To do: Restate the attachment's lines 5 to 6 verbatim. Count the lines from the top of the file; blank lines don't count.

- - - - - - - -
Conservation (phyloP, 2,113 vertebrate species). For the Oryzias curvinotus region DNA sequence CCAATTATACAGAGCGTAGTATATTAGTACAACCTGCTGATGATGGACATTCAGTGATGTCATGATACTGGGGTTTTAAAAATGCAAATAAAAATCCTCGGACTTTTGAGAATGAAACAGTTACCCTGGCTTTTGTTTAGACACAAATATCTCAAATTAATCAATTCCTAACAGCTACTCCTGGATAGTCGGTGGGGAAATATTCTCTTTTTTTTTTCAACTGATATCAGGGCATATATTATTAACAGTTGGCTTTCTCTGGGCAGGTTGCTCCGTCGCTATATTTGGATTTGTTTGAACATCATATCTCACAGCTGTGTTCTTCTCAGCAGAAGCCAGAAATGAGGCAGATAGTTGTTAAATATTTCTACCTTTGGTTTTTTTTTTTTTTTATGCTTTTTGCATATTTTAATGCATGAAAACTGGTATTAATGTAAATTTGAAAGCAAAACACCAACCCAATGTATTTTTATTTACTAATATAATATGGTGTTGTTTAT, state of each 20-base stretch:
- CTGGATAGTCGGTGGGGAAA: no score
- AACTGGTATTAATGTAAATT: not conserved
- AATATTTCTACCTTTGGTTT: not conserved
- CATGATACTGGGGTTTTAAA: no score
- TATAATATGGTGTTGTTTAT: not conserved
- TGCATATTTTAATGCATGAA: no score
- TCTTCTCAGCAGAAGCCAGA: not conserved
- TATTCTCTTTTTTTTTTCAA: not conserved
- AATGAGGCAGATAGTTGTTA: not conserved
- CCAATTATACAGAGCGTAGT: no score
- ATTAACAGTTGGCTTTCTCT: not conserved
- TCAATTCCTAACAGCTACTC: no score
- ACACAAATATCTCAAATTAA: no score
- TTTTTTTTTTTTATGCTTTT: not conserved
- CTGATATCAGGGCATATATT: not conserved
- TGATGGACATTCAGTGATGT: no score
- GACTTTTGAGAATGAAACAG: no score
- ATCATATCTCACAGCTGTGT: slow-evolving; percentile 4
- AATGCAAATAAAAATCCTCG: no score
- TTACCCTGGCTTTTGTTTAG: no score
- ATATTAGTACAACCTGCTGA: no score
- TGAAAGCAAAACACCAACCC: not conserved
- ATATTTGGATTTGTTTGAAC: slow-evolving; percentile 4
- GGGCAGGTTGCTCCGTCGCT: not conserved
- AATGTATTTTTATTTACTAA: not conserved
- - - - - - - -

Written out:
- CATGATACTGGGGTTTTAAA: no score
- TATAATATGGTGTTGTTTAT: not conserved